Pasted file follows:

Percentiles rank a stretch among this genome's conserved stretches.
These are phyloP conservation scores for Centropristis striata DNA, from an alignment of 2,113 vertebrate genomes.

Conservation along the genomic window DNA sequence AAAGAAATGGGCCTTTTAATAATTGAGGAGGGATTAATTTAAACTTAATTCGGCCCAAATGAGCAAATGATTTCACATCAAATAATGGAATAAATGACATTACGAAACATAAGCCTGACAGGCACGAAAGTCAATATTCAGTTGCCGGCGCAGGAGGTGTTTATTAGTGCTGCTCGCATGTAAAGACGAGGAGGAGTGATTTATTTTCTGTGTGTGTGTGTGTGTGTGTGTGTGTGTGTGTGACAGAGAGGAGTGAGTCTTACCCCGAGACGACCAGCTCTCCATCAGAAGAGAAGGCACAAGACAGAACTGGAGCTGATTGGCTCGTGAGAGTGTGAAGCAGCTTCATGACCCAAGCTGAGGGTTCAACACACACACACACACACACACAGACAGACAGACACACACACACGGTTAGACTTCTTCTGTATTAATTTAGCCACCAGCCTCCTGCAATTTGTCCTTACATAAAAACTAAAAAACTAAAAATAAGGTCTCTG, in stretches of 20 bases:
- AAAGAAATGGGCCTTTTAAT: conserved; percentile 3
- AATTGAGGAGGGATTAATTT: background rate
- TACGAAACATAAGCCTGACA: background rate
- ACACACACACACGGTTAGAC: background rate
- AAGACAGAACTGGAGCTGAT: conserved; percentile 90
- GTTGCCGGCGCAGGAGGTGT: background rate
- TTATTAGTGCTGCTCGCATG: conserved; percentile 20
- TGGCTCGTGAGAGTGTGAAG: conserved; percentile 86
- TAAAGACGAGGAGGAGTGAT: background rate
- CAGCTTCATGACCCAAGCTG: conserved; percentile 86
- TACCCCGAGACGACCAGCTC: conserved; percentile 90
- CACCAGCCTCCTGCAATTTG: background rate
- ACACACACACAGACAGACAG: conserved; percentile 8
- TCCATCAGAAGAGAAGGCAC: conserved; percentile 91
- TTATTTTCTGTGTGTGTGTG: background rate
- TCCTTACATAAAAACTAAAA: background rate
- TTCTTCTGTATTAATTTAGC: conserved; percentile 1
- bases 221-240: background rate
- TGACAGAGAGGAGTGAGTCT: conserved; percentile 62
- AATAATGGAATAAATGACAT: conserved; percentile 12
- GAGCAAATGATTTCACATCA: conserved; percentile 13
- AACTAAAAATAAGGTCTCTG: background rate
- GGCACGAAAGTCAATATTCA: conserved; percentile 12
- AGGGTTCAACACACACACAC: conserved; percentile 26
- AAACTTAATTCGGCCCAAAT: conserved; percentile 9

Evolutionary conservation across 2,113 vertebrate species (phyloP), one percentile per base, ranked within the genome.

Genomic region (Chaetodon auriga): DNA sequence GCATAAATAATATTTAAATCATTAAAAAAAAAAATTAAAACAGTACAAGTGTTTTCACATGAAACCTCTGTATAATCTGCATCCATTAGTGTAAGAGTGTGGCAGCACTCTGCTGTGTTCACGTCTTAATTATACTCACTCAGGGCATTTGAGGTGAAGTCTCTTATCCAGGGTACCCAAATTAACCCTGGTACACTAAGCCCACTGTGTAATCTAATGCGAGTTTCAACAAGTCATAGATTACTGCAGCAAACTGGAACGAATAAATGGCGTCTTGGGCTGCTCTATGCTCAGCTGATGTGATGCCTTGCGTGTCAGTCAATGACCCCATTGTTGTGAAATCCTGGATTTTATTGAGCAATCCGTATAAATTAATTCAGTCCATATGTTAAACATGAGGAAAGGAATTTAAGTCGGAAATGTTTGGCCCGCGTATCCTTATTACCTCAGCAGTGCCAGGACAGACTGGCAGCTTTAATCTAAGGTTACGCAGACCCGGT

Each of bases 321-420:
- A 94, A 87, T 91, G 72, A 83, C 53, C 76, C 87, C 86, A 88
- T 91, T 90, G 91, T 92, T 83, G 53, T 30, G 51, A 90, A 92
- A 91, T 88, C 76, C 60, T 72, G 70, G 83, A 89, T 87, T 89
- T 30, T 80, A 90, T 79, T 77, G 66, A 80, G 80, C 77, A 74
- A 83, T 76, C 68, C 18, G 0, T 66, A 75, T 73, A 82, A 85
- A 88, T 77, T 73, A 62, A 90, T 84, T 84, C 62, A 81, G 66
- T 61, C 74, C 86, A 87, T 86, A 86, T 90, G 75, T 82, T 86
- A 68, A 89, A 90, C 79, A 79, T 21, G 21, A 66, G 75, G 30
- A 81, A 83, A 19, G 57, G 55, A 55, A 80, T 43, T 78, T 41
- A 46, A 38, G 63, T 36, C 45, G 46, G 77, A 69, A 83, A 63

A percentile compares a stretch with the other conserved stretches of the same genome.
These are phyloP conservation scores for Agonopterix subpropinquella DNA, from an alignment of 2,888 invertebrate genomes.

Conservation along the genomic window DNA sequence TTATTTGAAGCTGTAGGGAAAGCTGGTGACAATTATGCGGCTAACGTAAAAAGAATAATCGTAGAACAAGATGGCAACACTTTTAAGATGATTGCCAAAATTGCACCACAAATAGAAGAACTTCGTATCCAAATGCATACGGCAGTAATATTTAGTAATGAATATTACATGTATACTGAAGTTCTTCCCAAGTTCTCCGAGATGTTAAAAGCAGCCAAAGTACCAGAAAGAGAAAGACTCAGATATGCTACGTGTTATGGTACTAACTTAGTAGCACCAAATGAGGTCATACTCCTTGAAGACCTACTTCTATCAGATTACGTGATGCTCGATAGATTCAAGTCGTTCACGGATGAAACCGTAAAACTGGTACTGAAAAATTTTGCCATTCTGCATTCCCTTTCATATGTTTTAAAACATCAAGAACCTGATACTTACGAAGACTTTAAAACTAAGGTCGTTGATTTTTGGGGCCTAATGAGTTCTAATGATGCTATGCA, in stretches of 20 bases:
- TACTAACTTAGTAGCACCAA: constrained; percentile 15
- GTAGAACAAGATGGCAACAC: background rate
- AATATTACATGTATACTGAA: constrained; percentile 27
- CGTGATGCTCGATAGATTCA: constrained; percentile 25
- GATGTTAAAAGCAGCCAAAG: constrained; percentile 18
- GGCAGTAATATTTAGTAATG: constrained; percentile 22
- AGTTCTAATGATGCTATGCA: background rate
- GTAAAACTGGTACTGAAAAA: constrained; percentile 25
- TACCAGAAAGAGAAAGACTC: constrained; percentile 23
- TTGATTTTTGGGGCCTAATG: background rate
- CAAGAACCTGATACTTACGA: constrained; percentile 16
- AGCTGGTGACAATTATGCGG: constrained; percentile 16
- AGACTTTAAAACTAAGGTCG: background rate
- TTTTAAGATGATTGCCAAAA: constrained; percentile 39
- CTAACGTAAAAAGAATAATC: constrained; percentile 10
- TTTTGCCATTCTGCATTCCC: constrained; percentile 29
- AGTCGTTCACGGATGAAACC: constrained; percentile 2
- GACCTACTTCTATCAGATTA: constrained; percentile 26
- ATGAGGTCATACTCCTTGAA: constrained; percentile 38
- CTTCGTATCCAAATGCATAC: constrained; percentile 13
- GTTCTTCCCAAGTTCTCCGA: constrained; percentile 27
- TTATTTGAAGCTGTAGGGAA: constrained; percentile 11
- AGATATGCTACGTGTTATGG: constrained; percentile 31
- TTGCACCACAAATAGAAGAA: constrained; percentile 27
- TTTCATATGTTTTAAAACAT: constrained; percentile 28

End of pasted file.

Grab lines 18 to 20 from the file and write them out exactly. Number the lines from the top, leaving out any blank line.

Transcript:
- TTATTTTCTGTGTGTGTGTG: background rate
- TCCTTACATAAAAACTAAAA: background rate
- TTCTTCTGTATTAATTTAGC: conserved; percentile 1